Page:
But the Christmas light tradition owes most of its success to electric companies, who saw the holiday trend as an opportunity to sell lighting products. An undated pamphlet titled “All the World’s a Stage at Christmas and All the People on it are Lighting Prospects” pushed the idea that holiday light displays were the industry’s best sales pitch. “The world at Christmas time is the background for a gay, spectacular extravaganza,” the pamphlet declared, and on the Christmas stage “there are quantities of lamps to be sold, Christmas lighting equipment, wiring. There are kilowatt-hours to be sold. Lighting this stage is profitable business for the electrical industry.”

Just a few years after Coolidge's tree, the Christmas light industry crowned its first king: the NOMA Electric Company, which would dominate the world of Christmas lights until the 1960s. Its founder, Albert Sadacca, picked an unfortunate time to start a novelty lighting business. But the Christmas light industry weathered the financial storm of the Great Depression through an aggressive advertising campaign that appealed to family, country, and “the importance of a properly celebrated Christmas in trying times such as these.” One 1930 ad in the Saturday Evening Post featured a little boy writing a letter that read “Dear Santy, Please come to our hous this time becos we have it lit up now so you can’t miss it enny more.” A 1932 NOMA catalogue assured that their designs “look right to the American eye” and “fit in with an American Christmas.”

The ad campaign worked, and the 1930s became a renaissance for funky Christmas light designs. NOMA produced lights in the shape of clowns, witches, and Santa Claus. Over the years, light designs changed with American taste. The ‘40s saw a craze of Bubble Lites, shaped like the candles families used to light their trees with. The heat from the bulb in each light would boil a liquid inside the candle-shaped plastic mold, causing the lights to flicker like real flame.

A family around a lighted Christmas tree, circa 1955.Orlando/Three Lions/Getty Images

In the ‘60s, the Christmas light industry looked on in dismay as Americans fell in love with aluminum trees, which are unfortunately good conductors of electricity. Faulty Christmas lights could charge aluminum trees with electricity and zap the next person to touch a branch. Since traditional string lights were potentially lethal on a metal tree, families switched to rotating color wheels instead. This, combined with stiff competition from foreign manufacturers, led NOMA to file for bankruptcy in 1966.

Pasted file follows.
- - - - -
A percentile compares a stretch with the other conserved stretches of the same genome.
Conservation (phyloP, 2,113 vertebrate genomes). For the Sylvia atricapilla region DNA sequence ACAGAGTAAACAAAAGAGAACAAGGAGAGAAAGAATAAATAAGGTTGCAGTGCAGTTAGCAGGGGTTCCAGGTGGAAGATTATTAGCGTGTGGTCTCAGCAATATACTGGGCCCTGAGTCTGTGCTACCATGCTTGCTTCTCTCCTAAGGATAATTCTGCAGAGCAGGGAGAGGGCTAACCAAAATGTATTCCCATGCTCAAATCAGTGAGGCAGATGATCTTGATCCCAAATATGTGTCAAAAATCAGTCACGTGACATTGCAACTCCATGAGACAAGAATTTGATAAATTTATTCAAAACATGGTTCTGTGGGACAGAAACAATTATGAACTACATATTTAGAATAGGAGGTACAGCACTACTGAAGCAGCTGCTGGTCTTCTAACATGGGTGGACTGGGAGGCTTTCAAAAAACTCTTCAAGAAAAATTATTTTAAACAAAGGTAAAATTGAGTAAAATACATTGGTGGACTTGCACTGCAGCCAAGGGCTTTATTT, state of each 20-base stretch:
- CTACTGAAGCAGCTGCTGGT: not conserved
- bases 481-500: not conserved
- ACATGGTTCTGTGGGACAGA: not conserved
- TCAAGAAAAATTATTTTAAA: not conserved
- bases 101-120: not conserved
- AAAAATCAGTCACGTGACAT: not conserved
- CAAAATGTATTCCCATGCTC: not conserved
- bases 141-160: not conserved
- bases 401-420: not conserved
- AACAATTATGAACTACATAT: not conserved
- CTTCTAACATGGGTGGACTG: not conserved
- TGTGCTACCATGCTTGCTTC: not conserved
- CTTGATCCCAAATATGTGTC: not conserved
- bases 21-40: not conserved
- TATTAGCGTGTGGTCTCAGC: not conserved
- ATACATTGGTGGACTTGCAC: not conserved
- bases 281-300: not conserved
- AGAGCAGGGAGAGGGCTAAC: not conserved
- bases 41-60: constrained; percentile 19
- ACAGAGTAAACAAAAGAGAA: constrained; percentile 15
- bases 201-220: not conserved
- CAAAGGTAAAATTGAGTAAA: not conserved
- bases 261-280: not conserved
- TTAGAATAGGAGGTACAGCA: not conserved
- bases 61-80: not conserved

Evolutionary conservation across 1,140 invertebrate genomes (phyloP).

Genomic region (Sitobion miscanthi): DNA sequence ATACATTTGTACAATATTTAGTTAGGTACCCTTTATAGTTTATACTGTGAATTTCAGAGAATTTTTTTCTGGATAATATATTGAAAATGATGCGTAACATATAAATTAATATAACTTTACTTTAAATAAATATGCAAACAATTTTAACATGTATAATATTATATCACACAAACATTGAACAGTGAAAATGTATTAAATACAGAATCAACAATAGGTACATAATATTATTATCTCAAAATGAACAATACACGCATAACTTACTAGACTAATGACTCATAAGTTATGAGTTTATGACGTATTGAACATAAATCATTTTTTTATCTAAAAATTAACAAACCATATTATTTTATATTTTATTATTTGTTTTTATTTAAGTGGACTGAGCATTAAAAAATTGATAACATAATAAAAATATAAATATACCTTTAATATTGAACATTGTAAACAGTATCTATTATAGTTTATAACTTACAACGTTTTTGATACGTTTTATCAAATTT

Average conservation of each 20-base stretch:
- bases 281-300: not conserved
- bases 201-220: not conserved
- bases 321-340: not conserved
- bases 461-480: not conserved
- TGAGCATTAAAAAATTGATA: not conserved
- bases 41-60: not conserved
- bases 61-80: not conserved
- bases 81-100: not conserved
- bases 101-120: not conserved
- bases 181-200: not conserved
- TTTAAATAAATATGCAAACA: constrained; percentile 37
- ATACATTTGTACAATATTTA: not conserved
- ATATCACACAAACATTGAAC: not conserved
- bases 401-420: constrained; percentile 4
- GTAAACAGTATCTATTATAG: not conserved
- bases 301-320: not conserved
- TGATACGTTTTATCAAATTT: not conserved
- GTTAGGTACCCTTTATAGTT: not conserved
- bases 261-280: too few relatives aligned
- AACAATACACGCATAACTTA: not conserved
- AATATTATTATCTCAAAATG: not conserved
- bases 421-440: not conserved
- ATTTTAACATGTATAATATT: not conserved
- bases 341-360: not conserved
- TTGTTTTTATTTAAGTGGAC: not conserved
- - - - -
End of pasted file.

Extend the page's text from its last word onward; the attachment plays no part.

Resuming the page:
The classic mini light design—the familiar incandescent lights in tubular-shaped bulbs that come on perpetually tangled green wires—was first sold in 1970. They’ve dominated the Christmas light market until the recent rise of LED lights, which use between 80 and 90 percent less electricity and can cost 1 to 2 percent as much to power.

While Christmas tree lights have taken many forms over the past 135 years, the tradition of dragging a dead tree into our living room and setting it aglow has remained a strange fixture of American culture. Just thank Edward H. Johnson for cutting your risk of lighting your house on fire this year.

Amazon’s Big Fall Sale Features Deals on Electronics, Kitchen Appliances, and Home Décor

Dash/Keurig
Dash/Keurig

If you're looking for deals on items like Keurigs, BISSELL vacuums, and essential oil diffusers, it's usually pretty slim pickings until the holiday sales roll around. Thankfully, Amazon is starting these deals a little earlier with their Big Fall Sale, where customers can get up to 20 percent off everything from home decor to WFH essentials and kitchen gadgets. Now you won’t have to wait until Black Friday for the deal you need. Make sure to see all the deals that the sale has to offer here and check out our favorites below.

Electronics

Dash/Amazon

- BISSELL Lightweight Upright Vacuum Cleaner $170 (save $60)

- Dash Deluxe Air Fryer $80 (save $20)

- Dash Rapid 6-Egg Cooker $17 (save $3)

- Keurig K-Café Single Coffee Maker $169 (save $30)

- COMFEE Toaster Oven $29 (save $9)